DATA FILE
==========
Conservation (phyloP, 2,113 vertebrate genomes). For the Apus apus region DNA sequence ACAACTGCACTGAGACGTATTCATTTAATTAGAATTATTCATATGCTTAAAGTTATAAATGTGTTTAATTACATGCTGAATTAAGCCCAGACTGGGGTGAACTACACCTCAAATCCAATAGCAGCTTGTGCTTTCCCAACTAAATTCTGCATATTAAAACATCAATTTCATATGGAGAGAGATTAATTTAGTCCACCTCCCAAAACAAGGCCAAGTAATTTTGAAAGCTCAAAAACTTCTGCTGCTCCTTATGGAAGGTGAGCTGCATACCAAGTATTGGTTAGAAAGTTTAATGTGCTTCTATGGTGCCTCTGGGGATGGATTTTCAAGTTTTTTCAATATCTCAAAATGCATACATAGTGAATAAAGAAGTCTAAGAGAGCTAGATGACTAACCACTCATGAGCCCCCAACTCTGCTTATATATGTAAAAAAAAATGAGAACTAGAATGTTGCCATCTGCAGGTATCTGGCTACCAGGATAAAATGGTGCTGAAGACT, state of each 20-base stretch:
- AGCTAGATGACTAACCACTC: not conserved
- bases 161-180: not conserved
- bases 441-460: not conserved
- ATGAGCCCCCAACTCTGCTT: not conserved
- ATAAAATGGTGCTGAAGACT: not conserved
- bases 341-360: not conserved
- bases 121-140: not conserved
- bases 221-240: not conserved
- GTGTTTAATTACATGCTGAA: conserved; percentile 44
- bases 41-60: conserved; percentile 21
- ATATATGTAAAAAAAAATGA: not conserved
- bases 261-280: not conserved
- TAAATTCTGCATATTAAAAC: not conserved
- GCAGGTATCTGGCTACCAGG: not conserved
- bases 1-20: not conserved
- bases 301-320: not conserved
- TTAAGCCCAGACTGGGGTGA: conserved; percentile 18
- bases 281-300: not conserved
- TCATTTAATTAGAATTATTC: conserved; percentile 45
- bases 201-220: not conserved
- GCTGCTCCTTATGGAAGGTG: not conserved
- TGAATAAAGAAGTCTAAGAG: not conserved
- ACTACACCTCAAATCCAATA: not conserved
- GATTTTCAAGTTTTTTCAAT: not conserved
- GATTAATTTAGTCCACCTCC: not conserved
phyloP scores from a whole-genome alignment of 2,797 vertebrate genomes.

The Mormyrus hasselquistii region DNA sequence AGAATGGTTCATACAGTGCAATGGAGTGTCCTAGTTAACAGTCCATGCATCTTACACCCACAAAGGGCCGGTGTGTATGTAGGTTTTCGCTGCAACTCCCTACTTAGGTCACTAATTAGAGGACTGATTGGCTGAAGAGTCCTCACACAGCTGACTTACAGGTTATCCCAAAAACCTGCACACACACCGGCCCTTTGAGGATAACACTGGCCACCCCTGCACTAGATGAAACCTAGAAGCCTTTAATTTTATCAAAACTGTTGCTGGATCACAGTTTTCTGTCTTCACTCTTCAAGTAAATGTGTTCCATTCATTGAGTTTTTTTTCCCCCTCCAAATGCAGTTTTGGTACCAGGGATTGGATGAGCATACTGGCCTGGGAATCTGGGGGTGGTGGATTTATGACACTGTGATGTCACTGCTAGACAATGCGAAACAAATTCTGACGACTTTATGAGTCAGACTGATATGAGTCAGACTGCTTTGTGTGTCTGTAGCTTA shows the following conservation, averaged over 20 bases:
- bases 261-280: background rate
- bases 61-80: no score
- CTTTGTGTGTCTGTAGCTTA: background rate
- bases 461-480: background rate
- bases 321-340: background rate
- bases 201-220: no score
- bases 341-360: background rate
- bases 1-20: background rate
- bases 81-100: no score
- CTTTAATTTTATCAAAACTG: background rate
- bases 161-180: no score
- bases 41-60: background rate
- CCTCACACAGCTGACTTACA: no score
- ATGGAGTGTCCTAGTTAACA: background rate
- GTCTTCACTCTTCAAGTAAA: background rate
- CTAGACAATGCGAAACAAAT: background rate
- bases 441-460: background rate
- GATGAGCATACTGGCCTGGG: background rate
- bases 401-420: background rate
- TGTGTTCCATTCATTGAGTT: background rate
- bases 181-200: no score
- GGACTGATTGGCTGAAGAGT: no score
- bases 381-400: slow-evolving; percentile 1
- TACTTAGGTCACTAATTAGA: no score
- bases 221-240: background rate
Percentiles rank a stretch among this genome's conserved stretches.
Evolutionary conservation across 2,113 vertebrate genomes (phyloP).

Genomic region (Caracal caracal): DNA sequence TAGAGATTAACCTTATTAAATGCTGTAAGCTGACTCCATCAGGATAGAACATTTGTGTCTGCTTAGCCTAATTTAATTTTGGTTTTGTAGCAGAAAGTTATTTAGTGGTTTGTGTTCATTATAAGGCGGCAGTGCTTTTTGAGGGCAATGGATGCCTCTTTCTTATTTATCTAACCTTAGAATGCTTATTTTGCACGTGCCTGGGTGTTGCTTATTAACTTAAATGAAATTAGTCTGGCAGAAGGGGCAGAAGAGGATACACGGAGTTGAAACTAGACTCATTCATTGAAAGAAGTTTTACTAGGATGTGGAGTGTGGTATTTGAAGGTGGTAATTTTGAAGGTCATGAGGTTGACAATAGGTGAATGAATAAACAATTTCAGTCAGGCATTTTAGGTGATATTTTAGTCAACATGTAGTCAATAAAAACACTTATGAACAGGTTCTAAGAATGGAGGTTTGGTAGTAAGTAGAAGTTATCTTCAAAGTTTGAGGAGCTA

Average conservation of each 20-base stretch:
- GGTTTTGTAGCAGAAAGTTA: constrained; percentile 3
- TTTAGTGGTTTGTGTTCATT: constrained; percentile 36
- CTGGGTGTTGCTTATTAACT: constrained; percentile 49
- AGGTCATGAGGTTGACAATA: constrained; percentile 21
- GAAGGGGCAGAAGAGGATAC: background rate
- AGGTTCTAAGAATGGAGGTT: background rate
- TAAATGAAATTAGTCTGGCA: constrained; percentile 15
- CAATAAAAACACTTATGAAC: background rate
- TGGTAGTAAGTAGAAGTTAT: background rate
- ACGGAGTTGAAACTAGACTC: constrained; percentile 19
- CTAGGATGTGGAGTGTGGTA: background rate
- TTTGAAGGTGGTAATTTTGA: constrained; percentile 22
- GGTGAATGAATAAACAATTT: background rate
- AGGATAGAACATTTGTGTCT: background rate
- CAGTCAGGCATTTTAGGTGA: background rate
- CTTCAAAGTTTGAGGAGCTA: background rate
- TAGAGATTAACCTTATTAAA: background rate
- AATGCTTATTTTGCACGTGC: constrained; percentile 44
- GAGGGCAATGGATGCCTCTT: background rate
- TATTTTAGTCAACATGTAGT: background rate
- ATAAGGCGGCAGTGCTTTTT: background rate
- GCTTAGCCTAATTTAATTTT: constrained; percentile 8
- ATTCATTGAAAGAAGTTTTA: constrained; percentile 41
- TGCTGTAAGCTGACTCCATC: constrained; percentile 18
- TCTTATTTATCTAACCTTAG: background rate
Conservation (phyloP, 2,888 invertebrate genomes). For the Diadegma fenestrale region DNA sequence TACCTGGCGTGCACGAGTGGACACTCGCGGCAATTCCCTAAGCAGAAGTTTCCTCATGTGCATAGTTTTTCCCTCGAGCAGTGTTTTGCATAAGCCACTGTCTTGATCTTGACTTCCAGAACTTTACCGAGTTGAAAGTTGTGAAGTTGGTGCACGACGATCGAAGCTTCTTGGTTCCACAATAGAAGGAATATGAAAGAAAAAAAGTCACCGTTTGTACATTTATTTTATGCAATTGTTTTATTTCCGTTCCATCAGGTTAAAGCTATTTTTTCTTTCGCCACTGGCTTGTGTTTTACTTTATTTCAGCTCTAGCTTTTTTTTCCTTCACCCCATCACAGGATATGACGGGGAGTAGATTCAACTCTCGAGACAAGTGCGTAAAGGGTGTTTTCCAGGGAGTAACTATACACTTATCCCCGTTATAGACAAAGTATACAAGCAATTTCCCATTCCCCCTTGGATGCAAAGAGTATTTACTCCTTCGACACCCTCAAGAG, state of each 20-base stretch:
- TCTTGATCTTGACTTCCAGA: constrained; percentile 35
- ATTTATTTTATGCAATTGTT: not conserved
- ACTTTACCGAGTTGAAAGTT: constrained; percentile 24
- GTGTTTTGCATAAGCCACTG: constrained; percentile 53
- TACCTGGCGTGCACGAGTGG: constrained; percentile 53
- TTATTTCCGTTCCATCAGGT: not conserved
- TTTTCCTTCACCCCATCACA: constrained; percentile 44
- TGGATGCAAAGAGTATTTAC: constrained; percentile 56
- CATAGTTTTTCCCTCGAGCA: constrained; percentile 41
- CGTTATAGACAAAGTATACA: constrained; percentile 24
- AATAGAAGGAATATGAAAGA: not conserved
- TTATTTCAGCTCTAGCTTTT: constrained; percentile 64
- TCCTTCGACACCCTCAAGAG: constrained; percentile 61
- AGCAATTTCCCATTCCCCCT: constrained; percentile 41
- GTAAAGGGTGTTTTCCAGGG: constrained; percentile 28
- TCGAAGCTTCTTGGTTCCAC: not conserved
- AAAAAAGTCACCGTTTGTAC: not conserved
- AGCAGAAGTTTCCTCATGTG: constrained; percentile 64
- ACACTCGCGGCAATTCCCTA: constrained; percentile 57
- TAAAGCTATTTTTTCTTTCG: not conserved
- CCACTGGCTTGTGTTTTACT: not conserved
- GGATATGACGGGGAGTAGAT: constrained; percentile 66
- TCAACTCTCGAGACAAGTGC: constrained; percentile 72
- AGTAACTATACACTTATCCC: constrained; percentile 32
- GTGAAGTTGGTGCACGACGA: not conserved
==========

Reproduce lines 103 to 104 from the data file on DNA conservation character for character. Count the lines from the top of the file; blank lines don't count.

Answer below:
- TAAAGCTATTTTTTCTTTCG: not conserved
- CCACTGGCTTGTGTTTTACT: not conserved